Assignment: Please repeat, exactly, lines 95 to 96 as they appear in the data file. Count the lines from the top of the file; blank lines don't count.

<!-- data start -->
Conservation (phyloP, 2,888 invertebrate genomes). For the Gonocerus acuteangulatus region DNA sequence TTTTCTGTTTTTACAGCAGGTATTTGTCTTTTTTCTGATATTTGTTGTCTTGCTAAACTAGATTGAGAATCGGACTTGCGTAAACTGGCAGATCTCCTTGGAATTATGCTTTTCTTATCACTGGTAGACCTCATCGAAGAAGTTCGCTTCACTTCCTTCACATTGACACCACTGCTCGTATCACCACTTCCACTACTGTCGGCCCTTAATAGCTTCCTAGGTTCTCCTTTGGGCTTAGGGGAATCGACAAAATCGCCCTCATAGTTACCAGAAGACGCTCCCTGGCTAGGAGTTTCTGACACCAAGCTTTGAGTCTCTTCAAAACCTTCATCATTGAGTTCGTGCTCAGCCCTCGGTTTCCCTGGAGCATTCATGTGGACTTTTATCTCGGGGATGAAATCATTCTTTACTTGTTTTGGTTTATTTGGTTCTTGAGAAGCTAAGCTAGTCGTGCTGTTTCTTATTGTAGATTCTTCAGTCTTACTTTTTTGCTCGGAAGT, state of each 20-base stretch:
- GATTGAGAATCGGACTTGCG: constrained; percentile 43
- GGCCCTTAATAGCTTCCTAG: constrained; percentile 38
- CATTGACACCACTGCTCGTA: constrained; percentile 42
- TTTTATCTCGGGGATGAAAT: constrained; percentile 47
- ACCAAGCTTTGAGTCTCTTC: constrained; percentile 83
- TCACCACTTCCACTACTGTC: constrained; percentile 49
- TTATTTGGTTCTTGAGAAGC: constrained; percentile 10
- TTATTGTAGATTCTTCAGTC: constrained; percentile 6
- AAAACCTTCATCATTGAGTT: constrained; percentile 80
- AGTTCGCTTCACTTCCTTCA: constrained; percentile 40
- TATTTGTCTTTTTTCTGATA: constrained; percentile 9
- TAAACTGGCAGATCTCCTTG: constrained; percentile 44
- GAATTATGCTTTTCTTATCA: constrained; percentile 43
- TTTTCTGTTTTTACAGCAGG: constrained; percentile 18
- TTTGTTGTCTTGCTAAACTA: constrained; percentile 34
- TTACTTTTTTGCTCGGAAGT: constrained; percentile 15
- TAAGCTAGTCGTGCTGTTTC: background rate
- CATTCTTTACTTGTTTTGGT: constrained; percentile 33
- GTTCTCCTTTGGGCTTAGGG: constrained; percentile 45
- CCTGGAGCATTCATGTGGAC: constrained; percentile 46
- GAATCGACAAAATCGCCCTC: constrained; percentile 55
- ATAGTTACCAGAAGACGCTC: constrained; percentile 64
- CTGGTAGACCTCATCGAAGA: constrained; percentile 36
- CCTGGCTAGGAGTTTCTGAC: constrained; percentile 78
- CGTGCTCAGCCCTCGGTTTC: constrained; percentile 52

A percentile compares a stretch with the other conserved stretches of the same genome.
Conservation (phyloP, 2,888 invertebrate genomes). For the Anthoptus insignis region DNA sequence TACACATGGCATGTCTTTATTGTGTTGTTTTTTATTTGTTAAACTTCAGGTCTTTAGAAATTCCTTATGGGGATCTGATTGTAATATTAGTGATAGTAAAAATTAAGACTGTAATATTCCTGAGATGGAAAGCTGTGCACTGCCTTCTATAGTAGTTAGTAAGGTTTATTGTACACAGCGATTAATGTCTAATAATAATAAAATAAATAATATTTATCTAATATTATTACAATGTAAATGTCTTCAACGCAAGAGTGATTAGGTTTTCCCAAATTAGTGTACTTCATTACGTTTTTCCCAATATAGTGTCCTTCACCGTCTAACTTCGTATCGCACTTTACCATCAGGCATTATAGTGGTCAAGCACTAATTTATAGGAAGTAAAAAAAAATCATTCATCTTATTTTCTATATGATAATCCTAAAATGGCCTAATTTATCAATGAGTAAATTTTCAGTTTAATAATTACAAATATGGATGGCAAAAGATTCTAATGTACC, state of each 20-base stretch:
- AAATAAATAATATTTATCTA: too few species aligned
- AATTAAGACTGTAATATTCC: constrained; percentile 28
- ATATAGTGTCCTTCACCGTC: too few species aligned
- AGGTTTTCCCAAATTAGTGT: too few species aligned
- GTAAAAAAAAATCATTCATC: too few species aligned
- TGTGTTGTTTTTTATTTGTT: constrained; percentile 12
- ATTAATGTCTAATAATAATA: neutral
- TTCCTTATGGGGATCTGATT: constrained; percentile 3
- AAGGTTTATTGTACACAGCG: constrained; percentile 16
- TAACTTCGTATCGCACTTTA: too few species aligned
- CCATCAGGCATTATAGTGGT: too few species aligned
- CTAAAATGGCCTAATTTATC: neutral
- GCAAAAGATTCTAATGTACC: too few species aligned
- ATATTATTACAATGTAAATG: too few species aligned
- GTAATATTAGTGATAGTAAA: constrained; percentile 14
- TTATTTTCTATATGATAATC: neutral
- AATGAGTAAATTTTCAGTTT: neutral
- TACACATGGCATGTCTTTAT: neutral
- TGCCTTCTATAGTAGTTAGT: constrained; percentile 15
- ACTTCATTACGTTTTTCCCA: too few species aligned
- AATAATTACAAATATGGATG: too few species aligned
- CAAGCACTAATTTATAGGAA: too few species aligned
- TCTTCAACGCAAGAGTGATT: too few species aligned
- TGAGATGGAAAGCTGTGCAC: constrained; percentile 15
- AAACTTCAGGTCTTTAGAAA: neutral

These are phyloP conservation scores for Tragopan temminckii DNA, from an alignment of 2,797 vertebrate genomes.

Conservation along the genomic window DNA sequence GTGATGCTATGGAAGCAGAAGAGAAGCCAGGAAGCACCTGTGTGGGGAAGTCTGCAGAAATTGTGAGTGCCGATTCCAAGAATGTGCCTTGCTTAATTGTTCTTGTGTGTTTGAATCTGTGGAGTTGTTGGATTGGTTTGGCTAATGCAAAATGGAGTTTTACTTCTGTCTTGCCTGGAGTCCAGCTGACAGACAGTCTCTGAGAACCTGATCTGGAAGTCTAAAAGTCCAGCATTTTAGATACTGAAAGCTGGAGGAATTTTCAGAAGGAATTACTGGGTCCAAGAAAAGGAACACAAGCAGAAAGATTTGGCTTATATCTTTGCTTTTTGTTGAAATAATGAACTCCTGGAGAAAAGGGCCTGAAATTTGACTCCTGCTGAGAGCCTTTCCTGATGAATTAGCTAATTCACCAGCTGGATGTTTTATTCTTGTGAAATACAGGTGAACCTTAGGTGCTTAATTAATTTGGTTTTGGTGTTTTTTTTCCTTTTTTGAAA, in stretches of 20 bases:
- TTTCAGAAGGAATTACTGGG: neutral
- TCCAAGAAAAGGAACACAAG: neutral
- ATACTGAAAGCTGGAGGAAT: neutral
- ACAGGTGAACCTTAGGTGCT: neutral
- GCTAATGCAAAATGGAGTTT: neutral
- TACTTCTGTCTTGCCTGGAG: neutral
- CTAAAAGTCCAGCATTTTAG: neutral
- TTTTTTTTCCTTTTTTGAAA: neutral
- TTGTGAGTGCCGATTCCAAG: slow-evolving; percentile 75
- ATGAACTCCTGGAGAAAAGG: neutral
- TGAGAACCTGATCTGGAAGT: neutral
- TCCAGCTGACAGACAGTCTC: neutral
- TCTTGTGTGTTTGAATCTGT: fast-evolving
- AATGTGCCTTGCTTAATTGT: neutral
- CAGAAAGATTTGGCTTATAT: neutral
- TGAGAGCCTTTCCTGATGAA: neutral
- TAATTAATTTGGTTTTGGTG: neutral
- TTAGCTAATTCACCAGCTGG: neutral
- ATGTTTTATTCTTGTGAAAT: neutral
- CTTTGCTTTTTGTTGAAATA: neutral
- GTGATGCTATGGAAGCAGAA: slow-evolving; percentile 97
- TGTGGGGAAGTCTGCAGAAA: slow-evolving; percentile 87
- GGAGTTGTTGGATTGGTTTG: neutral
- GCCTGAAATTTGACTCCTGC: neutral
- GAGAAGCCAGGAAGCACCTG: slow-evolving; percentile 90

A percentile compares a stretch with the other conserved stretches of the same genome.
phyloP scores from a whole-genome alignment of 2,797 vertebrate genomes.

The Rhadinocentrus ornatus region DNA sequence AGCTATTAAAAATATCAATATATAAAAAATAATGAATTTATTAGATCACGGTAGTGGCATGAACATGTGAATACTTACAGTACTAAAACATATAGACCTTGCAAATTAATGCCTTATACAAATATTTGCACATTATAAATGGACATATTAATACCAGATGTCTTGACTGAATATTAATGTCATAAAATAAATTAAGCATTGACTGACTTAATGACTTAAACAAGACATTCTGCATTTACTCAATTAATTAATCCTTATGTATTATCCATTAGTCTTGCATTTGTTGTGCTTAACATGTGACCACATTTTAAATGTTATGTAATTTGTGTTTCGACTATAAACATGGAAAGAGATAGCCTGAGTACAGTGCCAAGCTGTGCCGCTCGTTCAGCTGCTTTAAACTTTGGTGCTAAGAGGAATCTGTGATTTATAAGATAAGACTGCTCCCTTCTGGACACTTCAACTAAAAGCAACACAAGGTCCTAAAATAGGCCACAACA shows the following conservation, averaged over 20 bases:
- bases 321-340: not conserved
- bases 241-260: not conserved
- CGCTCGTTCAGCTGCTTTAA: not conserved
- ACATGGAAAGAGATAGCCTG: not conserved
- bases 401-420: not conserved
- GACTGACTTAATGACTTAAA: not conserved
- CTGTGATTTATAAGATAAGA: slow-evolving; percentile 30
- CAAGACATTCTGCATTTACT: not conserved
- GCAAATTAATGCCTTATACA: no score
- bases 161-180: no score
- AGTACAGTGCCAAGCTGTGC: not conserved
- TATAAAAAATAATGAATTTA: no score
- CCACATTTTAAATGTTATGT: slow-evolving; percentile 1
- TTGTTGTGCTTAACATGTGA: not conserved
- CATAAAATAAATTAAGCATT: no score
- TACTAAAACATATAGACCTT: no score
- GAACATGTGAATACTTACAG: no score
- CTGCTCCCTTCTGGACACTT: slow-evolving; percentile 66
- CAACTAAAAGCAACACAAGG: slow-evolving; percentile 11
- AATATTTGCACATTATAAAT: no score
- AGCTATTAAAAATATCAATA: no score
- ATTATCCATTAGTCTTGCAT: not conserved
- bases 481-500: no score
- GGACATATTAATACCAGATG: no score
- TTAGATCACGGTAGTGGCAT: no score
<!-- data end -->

- TATAAAAAATAATGAATTTA: no score
- CCACATTTTAAATGTTATGT: slow-evolving; percentile 1